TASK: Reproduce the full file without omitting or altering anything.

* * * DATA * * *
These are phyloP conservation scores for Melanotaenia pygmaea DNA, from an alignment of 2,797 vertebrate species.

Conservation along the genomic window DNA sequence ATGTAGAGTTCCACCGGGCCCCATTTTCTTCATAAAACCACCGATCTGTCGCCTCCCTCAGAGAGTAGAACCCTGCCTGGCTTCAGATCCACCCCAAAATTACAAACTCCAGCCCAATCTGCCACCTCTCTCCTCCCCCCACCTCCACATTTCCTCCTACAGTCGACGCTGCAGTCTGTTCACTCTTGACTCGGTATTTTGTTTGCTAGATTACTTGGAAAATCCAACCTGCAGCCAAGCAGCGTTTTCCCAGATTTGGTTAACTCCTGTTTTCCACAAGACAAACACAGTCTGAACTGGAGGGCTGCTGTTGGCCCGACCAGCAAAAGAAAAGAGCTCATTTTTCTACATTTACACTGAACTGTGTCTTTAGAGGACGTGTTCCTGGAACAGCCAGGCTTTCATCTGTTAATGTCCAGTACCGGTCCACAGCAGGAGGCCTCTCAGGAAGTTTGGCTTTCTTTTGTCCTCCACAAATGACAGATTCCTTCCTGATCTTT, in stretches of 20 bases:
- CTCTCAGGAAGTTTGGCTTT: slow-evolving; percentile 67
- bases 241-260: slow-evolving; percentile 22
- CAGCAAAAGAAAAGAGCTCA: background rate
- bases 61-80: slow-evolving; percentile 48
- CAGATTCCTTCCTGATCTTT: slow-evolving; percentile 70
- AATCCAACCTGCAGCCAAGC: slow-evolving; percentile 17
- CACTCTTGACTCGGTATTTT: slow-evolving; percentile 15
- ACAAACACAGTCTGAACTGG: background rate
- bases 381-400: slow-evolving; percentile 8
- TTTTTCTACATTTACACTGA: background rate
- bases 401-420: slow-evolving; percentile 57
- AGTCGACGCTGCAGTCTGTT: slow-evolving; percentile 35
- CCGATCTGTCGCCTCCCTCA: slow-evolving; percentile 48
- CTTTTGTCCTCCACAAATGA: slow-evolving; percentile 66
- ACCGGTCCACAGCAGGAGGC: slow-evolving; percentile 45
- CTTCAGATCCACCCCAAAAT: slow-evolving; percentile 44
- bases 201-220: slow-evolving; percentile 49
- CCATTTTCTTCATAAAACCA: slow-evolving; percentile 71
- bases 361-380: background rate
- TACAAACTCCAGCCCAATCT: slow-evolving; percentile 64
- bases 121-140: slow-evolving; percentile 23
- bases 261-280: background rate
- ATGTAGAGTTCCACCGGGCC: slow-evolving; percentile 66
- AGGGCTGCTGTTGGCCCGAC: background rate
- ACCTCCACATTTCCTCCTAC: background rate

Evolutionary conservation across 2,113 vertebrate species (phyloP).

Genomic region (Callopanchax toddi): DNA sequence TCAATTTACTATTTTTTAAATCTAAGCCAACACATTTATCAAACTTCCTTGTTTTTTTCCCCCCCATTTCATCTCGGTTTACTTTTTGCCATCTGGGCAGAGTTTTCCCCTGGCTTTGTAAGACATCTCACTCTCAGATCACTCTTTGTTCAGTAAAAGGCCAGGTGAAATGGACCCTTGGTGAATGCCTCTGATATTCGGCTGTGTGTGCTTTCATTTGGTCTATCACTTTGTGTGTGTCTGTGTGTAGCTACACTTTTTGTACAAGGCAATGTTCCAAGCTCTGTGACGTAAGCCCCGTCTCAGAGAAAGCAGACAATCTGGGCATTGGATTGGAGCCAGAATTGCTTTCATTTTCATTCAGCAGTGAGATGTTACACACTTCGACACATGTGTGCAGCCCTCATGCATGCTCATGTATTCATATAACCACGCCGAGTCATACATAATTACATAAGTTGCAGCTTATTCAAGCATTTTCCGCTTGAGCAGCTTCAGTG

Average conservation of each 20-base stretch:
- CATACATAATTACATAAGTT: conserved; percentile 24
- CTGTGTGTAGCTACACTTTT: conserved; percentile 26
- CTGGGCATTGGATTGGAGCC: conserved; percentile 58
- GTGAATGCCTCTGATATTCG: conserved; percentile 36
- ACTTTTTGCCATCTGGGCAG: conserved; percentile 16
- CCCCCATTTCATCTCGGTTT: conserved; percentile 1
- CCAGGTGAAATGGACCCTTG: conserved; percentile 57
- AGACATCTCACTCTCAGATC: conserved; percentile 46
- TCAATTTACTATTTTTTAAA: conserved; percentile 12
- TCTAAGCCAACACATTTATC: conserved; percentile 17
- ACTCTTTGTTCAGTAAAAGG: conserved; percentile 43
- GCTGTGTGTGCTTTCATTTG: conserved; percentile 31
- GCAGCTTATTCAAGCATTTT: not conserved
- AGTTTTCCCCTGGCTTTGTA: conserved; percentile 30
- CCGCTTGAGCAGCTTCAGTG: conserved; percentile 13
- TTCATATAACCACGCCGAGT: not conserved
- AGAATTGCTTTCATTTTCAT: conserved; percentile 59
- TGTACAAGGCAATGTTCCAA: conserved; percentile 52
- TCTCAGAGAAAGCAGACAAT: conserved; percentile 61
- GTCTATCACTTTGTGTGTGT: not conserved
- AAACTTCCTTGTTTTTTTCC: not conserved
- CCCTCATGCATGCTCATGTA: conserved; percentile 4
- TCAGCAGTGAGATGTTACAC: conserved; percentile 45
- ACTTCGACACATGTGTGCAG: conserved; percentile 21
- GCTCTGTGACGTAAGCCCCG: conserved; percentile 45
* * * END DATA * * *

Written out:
These are phyloP conservation scores for Melanotaenia pygmaea DNA, from an alignment of 2,797 vertebrate species.

Conservation along the genomic window DNA sequence ATGTAGAGTTCCACCGGGCCCCATTTTCTTCATAAAACCACCGATCTGTCGCCTCCCTCAGAGAGTAGAACCCTGCCTGGCTTCAGATCCACCCCAAAATTACAAACTCCAGCCCAATCTGCCACCTCTCTCCTCCCCCCACCTCCACATTTCCTCCTACAGTCGACGCTGCAGTCTGTTCACTCTTGACTCGGTATTTTGTTTGCTAGATTACTTGGAAAATCCAACCTGCAGCCAAGCAGCGTTTTCCCAGATTTGGTTAACTCCTGTTTTCCACAAGACAAACACAGTCTGAACTGGAGGGCTGCTGTTGGCCCGACCAGCAAAAGAAAAGAGCTCATTTTTCTACATTTACACTGAACTGTGTCTTTAGAGGACGTGTTCCTGGAACAGCCAGGCTTTCATCTGTTAATGTCCAGTACCGGTCCACAGCAGGAGGCCTCTCAGGAAGTTTGGCTTTCTTTTGTCCTCCACAAATGACAGATTCCTTCCTGATCTTT, in stretches of 20 bases:
- CTCTCAGGAAGTTTGGCTTT: slow-evolving; percentile 67
- bases 241-260: slow-evolving; percentile 22
- CAGCAAAAGAAAAGAGCTCA: background rate
- bases 61-80: slow-evolving; percentile 48
- CAGATTCCTTCCTGATCTTT: slow-evolving; percentile 70
- AATCCAACCTGCAGCCAAGC: slow-evolving; percentile 17
- CACTCTTGACTCGGTATTTT: slow-evolving; percentile 15
- ACAAACACAGTCTGAACTGG: background rate
- bases 381-400: slow-evolving; percentile 8
- TTTTTCTACATTTACACTGA: background rate
- bases 401-420: slow-evolving; percentile 57
- AGTCGACGCTGCAGTCTGTT: slow-evolving; percentile 35
- CCGATCTGTCGCCTCCCTCA: slow-evolving; percentile 48
- CTTTTGTCCTCCACAAATGA: slow-evolving; percentile 66
- ACCGGTCCACAGCAGGAGGC: slow-evolving; percentile 45
- CTTCAGATCCACCCCAAAAT: slow-evolving; percentile 44
- bases 201-220: slow-evolving; percentile 49
- CCATTTTCTTCATAAAACCA: slow-evolving; percentile 71
- bases 361-380: background rate
- TACAAACTCCAGCCCAATCT: slow-evolving; percentile 64
- bases 121-140: slow-evolving; percentile 23
- bases 261-280: background rate
- ATGTAGAGTTCCACCGGGCC: slow-evolving; percentile 66
- AGGGCTGCTGTTGGCCCGAC: background rate
- ACCTCCACATTTCCTCCTAC: background rate

Evolutionary conservation across 2,113 vertebrate species (phyloP).

Genomic region (Callopanchax toddi): DNA sequence TCAATTTACTATTTTTTAAATCTAAGCCAACACATTTATCAAACTTCCTTGTTTTTTTCCCCCCCATTTCATCTCGGTTTACTTTTTGCCATCTGGGCAGAGTTTTCCCCTGGCTTTGTAAGACATCTCACTCTCAGATCACTCTTTGTTCAGTAAAAGGCCAGGTGAAATGGACCCTTGGTGAATGCCTCTGATATTCGGCTGTGTGTGCTTTCATTTGGTCTATCACTTTGTGTGTGTCTGTGTGTAGCTACACTTTTTGTACAAGGCAATGTTCCAAGCTCTGTGACGTAAGCCCCGTCTCAGAGAAAGCAGACAATCTGGGCATTGGATTGGAGCCAGAATTGCTTTCATTTTCATTCAGCAGTGAGATGTTACACACTTCGACACATGTGTGCAGCCCTCATGCATGCTCATGTATTCATATAACCACGCCGAGTCATACATAATTACATAAGTTGCAGCTTATTCAAGCATTTTCCGCTTGAGCAGCTTCAGTG

Average conservation of each 20-base stretch:
- CATACATAATTACATAAGTT: conserved; percentile 24
- CTGTGTGTAGCTACACTTTT: conserved; percentile 26
- CTGGGCATTGGATTGGAGCC: conserved; percentile 58
- GTGAATGCCTCTGATATTCG: conserved; percentile 36
- ACTTTTTGCCATCTGGGCAG: conserved; percentile 16
- CCCCCATTTCATCTCGGTTT: conserved; percentile 1
- CCAGGTGAAATGGACCCTTG: conserved; percentile 57
- AGACATCTCACTCTCAGATC: conserved; percentile 46
- TCAATTTACTATTTTTTAAA: conserved; percentile 12
- TCTAAGCCAACACATTTATC: conserved; percentile 17
- ACTCTTTGTTCAGTAAAAGG: conserved; percentile 43
- GCTGTGTGTGCTTTCATTTG: conserved; percentile 31
- GCAGCTTATTCAAGCATTTT: not conserved
- AGTTTTCCCCTGGCTTTGTA: conserved; percentile 30
- CCGCTTGAGCAGCTTCAGTG: conserved; percentile 13
- TTCATATAACCACGCCGAGT: not conserved
- AGAATTGCTTTCATTTTCAT: conserved; percentile 59
- TGTACAAGGCAATGTTCCAA: conserved; percentile 52
- TCTCAGAGAAAGCAGACAAT: conserved; percentile 61
- GTCTATCACTTTGTGTGTGT: not conserved
- AAACTTCCTTGTTTTTTTCC: not conserved
- CCCTCATGCATGCTCATGTA: conserved; percentile 4
- TCAGCAGTGAGATGTTACAC: conserved; percentile 45
- ACTTCGACACATGTGTGCAG: conserved; percentile 21
- GCTCTGTGACGTAAGCCCCG: conserved; percentile 45